spacephotography

Unistellar eVscope 2 Telescope Review: Fun, But Lacks Image Quality

A few months ago Unistallar and Nikon announced the launch of a new smart-telescope called the eVscope 2. The two companies claimed it was the world's most powerful and simple-to-operate digital telescope for consumers. While I absolutely agree the system is incredibly easy and actually fun to use, dubbing it as the world's most powerful is a hefty over-promise.

How to Try Deep Space Astrophotography Without Spending a Fortune

Are you a photographer who would love to give deep space imaging a try – but you’re not quite ready to spend thousands of dollars (or more) to build your own astrophotography rig? With remote astrophotography, you can create astonishing images without the high startup costs.

Six Incredible Photos of Galaxies Colliding

As part of its celebration of a new year, the NASA/ESA Hubble Space Telescope has published six different galaxy mergers. These rare astronomical phenomena were captured as part of a recent survey to investigate the rate of new star formations.

The History of Astronaut Photography: Using Cameras in Space

If you ever wanted to get a quick history of cameras and their use by NASA, YouTuber Scott Manly put together an excellent resource. In this 14-minute video, Manly explains the history of cameras used in the Space Program, what they were, and the changes manufacturers eventually made at NASA's request.

NASA Releases Beautiful ‘Gravity’-Inspired Photo Set Ahead of Oscar Night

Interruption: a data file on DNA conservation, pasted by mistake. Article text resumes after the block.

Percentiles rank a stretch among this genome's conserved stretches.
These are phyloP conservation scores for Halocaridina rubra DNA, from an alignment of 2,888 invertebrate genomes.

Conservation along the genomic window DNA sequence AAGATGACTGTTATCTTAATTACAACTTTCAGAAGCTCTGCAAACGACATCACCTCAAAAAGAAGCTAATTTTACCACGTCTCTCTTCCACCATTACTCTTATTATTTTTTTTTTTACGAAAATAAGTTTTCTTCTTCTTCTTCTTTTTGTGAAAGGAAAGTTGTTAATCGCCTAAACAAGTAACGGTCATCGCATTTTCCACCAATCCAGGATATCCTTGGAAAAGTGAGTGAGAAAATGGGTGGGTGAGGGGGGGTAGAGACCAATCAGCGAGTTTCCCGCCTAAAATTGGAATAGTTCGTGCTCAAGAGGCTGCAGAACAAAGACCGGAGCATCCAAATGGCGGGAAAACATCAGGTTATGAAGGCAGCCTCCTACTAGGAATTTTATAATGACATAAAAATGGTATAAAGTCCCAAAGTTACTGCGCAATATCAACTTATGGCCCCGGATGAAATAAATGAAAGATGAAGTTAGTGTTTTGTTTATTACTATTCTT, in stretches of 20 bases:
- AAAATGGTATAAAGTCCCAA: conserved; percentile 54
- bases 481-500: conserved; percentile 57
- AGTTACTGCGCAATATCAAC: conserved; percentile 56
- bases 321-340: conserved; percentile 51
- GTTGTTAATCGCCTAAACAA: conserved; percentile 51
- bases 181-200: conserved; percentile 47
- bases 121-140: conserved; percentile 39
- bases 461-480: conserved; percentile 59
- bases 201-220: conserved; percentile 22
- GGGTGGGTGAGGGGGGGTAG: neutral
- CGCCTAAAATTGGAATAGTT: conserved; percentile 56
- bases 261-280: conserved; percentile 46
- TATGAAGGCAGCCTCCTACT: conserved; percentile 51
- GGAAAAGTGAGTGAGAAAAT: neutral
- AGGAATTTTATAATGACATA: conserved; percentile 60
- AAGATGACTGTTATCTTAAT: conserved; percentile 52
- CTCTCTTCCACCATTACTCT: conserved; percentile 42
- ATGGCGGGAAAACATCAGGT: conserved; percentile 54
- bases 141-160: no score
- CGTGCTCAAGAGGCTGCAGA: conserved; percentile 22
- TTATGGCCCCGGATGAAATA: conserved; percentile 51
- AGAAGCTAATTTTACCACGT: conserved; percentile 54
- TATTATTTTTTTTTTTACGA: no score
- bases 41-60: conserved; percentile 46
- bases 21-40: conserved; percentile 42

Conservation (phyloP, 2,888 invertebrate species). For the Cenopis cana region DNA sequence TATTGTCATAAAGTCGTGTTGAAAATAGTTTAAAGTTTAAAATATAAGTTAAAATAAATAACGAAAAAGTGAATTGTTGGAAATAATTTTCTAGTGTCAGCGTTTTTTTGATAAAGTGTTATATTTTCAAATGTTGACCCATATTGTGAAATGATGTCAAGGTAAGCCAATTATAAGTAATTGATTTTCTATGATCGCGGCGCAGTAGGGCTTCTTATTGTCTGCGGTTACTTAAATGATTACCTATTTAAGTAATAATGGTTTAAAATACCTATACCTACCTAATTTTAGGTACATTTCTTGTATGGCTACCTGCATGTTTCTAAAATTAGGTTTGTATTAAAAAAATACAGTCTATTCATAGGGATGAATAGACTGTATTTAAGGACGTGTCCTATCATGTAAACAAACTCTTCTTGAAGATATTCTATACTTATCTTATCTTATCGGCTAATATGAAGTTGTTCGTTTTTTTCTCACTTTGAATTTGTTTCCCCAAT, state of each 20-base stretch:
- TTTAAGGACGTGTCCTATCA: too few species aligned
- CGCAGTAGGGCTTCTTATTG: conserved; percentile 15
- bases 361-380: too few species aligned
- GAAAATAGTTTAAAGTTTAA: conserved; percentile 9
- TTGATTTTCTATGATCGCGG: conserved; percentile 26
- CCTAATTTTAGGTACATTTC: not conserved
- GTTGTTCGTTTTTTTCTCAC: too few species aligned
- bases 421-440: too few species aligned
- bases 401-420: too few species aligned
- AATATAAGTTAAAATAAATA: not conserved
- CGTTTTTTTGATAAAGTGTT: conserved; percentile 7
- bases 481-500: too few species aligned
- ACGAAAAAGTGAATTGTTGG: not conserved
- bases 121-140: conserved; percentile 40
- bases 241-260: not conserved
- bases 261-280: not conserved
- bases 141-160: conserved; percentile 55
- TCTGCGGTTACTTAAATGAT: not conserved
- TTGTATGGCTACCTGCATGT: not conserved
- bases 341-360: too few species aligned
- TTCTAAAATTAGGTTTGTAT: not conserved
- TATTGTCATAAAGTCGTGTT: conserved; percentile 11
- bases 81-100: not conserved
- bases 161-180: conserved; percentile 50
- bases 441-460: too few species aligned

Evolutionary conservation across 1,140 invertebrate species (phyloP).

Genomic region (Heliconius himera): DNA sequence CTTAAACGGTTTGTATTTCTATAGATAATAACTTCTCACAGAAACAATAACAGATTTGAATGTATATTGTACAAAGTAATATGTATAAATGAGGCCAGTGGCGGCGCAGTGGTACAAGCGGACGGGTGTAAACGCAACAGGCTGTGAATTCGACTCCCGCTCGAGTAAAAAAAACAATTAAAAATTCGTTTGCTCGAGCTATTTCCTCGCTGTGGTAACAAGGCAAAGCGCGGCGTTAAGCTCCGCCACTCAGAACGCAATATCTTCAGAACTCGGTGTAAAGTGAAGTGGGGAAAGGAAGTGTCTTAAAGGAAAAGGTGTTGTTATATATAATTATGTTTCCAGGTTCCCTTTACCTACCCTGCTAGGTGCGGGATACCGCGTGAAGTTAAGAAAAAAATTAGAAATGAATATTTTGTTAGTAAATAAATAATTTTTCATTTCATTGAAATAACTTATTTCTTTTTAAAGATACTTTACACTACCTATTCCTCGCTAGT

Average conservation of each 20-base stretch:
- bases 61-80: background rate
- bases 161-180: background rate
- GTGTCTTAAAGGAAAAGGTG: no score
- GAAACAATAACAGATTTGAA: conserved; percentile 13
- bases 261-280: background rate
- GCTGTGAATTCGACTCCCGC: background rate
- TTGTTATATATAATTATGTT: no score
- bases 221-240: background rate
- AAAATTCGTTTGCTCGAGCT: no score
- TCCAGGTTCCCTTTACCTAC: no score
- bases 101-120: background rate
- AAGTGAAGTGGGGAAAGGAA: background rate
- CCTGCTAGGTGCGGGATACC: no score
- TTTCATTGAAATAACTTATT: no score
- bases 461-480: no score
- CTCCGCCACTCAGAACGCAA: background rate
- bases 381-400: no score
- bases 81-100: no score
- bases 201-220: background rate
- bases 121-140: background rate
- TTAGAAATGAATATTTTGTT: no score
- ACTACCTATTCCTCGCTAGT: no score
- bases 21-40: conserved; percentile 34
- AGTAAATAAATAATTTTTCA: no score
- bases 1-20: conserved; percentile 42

Spoiler Alert: The first paragraph of this article gives away a major part of the movie 'Gravity.' Skip past it if you haven't seen the movie yet.

"You should see the sun shining on the Ganges. It's amazing..." says George Clooney in the movie 'Gravity,' as his character floats through the cold vastness of space, cool as only a very George Clooney-ish character can be when facing insurmountable odds and indescribable beauty all at the same time.

But while Sandra Bullock's character had more important things to worry about just that second, chances are anyone reading this doesn't. And so, ahead of the Oscars where 'Gravity' is bound to take home at least a few of the golden statuettes, NASA has released a beautiful photo series to remind us what the view really looks like from space.

Striking ISS Photo Shows How Dark North Korea is Compared to Its Neighbors

A new photo released by NASA and taken from the International Space Station shows just how dark North Korea really is, and we don't mean figuratively. Taken on the night of January 30th as the ISS was passing over the Korean Peninsula, a nearly completely blacked-out North Korea jumps out at you, surrounded by its well-lit neighbors.

Exercise with a View: Check Out What ISS Astronauts See When They Bench Press

NASA astronaut Rick Mastracchio just arrived on the ISS last week (with the Olympic torch in tow, no less), and even though he wasn't one of the astronauts who got to take the Olympic torch for a spacewalk/photo shoot, he wasted no time starting to upload photos from orbit.

All of the photos he's uploaded (gallery below) are awesome for one reason or another, but one in particular has gotten a bunch of attention. Uploaded yesterday, the photo above shows the view Mastracchio and his fellow astronauts have while exercising on the ISS.

Iconic NASA Space Walk Photos Continue to Inspire

One of the key challenges in environmental portraiture is finding the right balance between subject and setting. Zoom in too close, and you lose the magic of location. Too wide, and it's not a portrait anymore.

There are times, however, when you have to forget the rules. Like when you're orbiting 150 miles above the Earth and one of your colleagues is about to take the first ever untethered space walk.